By Maggie Thurber | For Ohio Watchdog
TAX REFUNDS: An Inspector General report revealed that Ohio failed to return more than $30 million in overpaid taxes to businesses who had requested refunds.
With the tax filing deadline only two weeks away, consumers are being inundated with ads about how to spend their tax refunds. But what if you didn’t know you had a refund coming to you?
What if the state was spending your refund money instead?
That’s the situation in Ohio — but maybe not for long.
Under state law, businesses owners who overpaid their taxes would be able to get a refund, but only upon request and only during a prescribed time. The state is not even required to notify taxpayers they have overpaid. Any refunds that remain unclaimed goes to the state’s general fund.
“It is almost unbelievable that the Ohio Department of Taxation, literally for decades, had been outright hiding overpaid taxes from Ohio businesses, not providing them with refunds and then spending that money as if it were the state’s money,” Duffey said. “Our bill gives taxpayers a statutory right to know if they’ve overpaid their taxes and to receive automatic refunds similar to overpayments on your telephone or utility bills.”
The bill requires the Tax Commissioner to notify taxpayers of overpayments so they can claim a refund or allow overpayments to be credited toward future taxes. Taxpayers must be notified no later than 60 days before the end of the applicable three or four-year limitations period. Additionally, refunds can be applied to any outstanding debt for unpaid taxes, or any other outstanding tax or fee liability.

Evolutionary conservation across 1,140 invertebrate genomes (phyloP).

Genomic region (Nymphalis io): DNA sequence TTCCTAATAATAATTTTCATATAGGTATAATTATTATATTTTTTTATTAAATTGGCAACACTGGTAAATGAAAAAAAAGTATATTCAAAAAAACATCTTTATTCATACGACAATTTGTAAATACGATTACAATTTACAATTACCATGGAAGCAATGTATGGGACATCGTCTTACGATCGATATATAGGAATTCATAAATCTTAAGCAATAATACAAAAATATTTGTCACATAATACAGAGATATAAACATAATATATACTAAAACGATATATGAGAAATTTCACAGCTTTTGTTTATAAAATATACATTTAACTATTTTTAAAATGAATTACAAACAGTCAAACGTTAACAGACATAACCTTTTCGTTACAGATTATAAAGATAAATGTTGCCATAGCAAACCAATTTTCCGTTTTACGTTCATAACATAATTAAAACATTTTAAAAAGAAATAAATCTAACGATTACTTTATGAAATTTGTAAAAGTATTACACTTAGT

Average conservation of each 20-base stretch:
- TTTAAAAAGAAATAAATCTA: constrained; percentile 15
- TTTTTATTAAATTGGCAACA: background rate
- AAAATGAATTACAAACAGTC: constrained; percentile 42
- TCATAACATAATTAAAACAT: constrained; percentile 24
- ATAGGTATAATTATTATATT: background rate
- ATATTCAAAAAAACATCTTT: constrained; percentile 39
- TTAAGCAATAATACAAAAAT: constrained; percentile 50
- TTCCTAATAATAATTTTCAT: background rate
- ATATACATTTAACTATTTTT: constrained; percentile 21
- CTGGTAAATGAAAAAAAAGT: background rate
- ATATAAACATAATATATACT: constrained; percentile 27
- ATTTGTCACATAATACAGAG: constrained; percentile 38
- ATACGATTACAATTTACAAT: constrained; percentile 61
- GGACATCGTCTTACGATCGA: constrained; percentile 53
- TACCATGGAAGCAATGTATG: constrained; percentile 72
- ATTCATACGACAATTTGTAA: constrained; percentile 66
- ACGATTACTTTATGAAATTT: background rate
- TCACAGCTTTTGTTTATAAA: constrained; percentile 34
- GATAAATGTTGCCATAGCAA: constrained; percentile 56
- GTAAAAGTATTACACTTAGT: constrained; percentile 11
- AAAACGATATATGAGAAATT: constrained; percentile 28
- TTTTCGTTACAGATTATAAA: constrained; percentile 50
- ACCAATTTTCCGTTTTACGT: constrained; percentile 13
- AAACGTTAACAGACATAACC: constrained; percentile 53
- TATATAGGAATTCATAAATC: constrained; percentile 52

Ohio Tax Commissioner Joe Testa, who said the practice of keeping refunds had been going on for a long time, supported the legislation.
“If you overpaid your taxes, why should the government keep that money? The short answer is, they shouldn’t,” Landis said. “This bill is simple. It’s about returning money back to the taxpayers and Ohio’s job creators.”
The bill comes after an Ohio Inspector General report released in November that found the Ohio Department of Taxation failed to return more than $30 million in overpaid taxes to businesses who had requested refunds. The investigation said another $294 million in refunds still might be owed.